Eskom awarded an 11-year coal supply contract to former Gupta-owned mining firm Tegeta Exploration and Resources, despite it not meeting coal specification standards.
In a written response to a parliamentary question posed by the DA’s Natasha Mazzone, Public Enterprises Minister Lynne Brown divulged a detailed list of Eskom’s current coal suppliers, the quantity of coal they provide and the duration of each contract.
Tegeta, which used to be partially owned by the Gupta family and President Jacob Zuma’s son Duduzane, is the subject of a number of forensic investigations into the manner in which its coal contract was awarded, and if the Gupta family and their business associates were unfairly advantaged.
In August the family announced that it had decided to sell Tegeta to Swiss-based Charles King SA for R2,97-billion.
In 2015, National Treasury started an investigation into Eskom’s coal contracts with Tegeta, while another forensic report done by PricewaterhouseCoopers (PwC) was recently discussed at a meeting of Parliament’s standing committee on public accounts (Scopa).
The PwC report revealed that Tegeta had started supplying coal to Eskom before the coal mining group had met regulatory requirements.
The requirements included having a water license and infrastructure to test the quality of its coal.
National Treasury officials who presented the report before Scopa said PwC’s report suggested that Tegeta’s Brakfontein colliery in Mpumalanga was not able to supply coal to Eskom.
Despite these shortcomings, Eskom granted Tegeta a contract to supply 1,36-million t of coal per year for a period of eleven years to the Majuba coal-fired power station.
The coal supply agreement with Tegeta was signed on 10 March 2015 and although Eskom invited competitive bids for coal supply, it approached only Tegeta.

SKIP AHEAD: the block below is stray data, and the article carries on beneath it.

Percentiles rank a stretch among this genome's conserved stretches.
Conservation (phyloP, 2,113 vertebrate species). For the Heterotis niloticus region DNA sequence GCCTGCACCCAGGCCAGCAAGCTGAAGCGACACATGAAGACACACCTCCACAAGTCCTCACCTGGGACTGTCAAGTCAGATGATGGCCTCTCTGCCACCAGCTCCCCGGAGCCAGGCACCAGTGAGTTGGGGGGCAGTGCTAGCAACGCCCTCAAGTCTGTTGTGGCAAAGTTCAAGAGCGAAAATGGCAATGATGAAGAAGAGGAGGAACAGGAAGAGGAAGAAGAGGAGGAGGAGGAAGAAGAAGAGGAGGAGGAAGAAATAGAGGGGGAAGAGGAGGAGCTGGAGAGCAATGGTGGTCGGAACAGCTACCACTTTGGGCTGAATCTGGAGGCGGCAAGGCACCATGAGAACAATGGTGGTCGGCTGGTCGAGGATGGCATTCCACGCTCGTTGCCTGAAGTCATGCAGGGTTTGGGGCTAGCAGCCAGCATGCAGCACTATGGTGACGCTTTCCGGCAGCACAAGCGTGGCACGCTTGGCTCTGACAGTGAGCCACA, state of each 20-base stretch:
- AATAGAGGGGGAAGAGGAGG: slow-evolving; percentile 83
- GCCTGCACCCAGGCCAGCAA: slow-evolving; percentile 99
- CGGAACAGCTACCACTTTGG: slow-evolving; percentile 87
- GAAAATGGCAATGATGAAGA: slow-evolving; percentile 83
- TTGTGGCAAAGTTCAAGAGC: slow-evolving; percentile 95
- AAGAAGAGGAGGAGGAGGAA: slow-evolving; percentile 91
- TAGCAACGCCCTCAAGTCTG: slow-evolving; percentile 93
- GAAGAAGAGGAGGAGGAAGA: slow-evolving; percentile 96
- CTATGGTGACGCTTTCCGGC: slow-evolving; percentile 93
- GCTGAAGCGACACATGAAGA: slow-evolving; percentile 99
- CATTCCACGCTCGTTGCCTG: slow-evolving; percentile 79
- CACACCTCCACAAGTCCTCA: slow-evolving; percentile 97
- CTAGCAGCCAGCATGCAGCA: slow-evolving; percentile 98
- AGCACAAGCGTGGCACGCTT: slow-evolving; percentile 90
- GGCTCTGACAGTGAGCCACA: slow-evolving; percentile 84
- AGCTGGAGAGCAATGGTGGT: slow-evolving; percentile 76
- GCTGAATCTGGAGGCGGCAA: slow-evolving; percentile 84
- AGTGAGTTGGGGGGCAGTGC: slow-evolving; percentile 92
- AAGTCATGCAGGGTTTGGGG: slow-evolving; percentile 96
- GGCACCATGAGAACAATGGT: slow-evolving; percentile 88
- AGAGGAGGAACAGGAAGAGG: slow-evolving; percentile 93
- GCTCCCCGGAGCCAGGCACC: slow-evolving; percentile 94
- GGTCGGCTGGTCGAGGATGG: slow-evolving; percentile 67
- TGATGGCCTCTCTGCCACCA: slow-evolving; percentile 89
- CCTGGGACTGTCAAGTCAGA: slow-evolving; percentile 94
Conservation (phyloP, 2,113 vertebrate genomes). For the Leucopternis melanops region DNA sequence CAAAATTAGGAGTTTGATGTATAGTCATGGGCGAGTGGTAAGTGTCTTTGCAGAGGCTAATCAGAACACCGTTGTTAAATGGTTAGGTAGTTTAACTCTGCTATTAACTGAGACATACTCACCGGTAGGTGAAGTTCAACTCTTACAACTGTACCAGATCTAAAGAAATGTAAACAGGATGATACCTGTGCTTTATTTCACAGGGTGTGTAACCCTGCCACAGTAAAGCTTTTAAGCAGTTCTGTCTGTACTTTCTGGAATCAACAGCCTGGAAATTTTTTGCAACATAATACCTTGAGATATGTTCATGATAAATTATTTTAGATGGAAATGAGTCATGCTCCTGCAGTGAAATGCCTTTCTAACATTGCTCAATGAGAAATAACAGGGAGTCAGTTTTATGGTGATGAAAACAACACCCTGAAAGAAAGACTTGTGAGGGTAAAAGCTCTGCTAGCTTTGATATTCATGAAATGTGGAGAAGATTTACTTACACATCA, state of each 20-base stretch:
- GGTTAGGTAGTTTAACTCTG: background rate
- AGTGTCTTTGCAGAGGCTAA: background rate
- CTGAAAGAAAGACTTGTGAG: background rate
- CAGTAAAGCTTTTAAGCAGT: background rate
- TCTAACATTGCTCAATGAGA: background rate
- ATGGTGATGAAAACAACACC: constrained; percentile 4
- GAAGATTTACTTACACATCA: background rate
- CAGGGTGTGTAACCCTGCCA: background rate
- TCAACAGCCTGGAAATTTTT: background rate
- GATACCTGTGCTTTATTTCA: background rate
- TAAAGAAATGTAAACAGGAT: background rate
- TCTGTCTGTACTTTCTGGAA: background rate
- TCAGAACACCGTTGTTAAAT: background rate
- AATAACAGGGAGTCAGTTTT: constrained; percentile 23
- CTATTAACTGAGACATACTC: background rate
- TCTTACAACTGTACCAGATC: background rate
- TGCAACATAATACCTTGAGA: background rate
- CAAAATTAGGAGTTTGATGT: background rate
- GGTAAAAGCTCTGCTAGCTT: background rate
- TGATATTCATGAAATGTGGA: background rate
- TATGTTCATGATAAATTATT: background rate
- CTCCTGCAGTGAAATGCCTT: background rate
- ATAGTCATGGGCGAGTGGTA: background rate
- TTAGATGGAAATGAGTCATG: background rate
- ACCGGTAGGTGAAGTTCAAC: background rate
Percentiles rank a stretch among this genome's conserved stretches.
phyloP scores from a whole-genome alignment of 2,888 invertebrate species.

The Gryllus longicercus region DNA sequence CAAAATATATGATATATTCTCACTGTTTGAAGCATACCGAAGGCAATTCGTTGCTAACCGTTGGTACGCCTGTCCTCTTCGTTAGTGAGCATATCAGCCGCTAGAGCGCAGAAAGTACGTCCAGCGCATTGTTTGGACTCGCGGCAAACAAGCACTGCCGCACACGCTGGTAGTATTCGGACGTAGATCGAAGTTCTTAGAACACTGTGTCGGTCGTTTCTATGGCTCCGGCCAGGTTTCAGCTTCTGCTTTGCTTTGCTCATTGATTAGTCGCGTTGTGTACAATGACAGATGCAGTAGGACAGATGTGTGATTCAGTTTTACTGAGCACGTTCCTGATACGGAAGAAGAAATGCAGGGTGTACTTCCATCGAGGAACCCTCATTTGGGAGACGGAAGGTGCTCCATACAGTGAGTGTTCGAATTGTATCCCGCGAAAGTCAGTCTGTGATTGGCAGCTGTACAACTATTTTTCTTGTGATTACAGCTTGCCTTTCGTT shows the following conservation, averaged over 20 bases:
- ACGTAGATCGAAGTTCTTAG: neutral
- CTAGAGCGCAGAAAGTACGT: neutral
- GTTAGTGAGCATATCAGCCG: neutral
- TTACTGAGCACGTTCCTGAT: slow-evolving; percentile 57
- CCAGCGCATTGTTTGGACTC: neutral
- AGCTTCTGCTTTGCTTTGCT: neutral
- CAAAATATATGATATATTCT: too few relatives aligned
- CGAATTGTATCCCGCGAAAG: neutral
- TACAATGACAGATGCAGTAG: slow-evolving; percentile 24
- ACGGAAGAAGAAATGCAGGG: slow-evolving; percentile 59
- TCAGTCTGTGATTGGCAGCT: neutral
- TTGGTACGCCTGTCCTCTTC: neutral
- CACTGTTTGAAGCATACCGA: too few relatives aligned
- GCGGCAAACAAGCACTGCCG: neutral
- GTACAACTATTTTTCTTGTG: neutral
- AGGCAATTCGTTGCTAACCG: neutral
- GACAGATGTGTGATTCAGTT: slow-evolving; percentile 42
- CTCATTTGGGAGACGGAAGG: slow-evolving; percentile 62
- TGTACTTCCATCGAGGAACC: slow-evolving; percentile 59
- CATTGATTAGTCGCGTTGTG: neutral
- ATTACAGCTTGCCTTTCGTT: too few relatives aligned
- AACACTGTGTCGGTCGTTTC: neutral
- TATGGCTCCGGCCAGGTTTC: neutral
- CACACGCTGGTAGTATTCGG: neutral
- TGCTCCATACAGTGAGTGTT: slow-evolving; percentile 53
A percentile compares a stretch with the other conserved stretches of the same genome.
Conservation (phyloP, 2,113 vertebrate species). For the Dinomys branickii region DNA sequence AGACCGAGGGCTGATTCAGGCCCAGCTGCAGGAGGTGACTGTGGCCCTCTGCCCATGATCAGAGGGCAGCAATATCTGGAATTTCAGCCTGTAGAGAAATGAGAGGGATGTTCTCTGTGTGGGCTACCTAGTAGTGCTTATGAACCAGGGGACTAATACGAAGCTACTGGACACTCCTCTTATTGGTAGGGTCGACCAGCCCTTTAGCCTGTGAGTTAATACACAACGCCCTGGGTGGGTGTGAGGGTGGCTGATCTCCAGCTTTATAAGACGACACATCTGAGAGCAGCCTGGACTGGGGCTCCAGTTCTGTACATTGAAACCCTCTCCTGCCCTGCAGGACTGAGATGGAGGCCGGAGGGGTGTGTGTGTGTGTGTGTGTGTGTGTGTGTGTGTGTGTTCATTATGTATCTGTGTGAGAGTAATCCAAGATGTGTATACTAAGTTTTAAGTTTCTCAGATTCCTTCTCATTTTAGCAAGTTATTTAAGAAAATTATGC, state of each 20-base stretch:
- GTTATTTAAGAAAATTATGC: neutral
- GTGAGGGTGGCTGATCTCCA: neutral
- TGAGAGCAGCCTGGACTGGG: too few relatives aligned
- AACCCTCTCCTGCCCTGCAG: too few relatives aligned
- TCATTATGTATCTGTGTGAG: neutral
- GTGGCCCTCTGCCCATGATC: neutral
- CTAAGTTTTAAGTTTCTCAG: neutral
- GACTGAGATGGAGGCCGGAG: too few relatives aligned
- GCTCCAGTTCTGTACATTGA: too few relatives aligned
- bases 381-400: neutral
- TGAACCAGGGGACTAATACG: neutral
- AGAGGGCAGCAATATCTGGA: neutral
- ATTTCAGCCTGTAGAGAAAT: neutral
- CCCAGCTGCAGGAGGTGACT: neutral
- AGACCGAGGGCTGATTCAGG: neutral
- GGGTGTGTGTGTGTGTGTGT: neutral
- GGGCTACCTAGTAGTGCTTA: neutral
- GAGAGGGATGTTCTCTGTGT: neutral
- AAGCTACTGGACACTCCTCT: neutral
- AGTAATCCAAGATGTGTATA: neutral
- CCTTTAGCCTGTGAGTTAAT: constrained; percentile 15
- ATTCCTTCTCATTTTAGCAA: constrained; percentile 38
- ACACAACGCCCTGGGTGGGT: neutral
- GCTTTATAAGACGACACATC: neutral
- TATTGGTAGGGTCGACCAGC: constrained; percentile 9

The initial value of the contract was R3,7-billion, but Eskom later intended on expanding it to a further R2,9-billion for the Brakfontein Colliery. Eskom requested approval from National Treasury for the contract extension, which was not granted.
Besides the 11-year contract with Tegeta, Eskom also has a 26-year coal supply contract with Gupta-owned Optimum Mine. The contract dates back to when Optimum was owned by Glencore.
In August 2015, Glencore had to put its Optimum Mine in business rescue, because of an agreement with Eskom whereby the mine was compelled to supply the power utility with coal at a cost significantly less than the cost of production, the company said at the time.
The Gupta family, allegedly with the aid of Mines Minister Mosebenzi Zwane and senior officials at Eskom, bought Optimum from Glencore in December 2015.
All of Eskom’s coal supply contracts are currently being looked into, some of which date back more than 15 years. Brown said during her budget speech in May this year that Eskom’s power stations still receive about 90% of their coal from white-owned companies, some of which have built profitable businesses on the back of the “guaranteed cash-flow” that the contracts with Eskom have provided.
Some of the contracts, such as that with Exxaro’s Grootgeluk Mine, is for a duration of 49 years and 45 years, respectively for coal supply of Medupi and Matimba.
Eskom and Exxaro were involved in a spat earlier this year when the mining company’s shareholders in January this year approved a transaction that saw its black ownership decline from 50% to 30%.
The power utility criticised the move, bemoaning Exxaro’s lack of consultation on the matter, and reiterated at the time that Eskom’s coal procurement policy requires all the mines that supply coal to its power stations to have a black ownership target of more than 50% throughout the life of the mine.
This article was first published by Fin24 and is republished here with permission.
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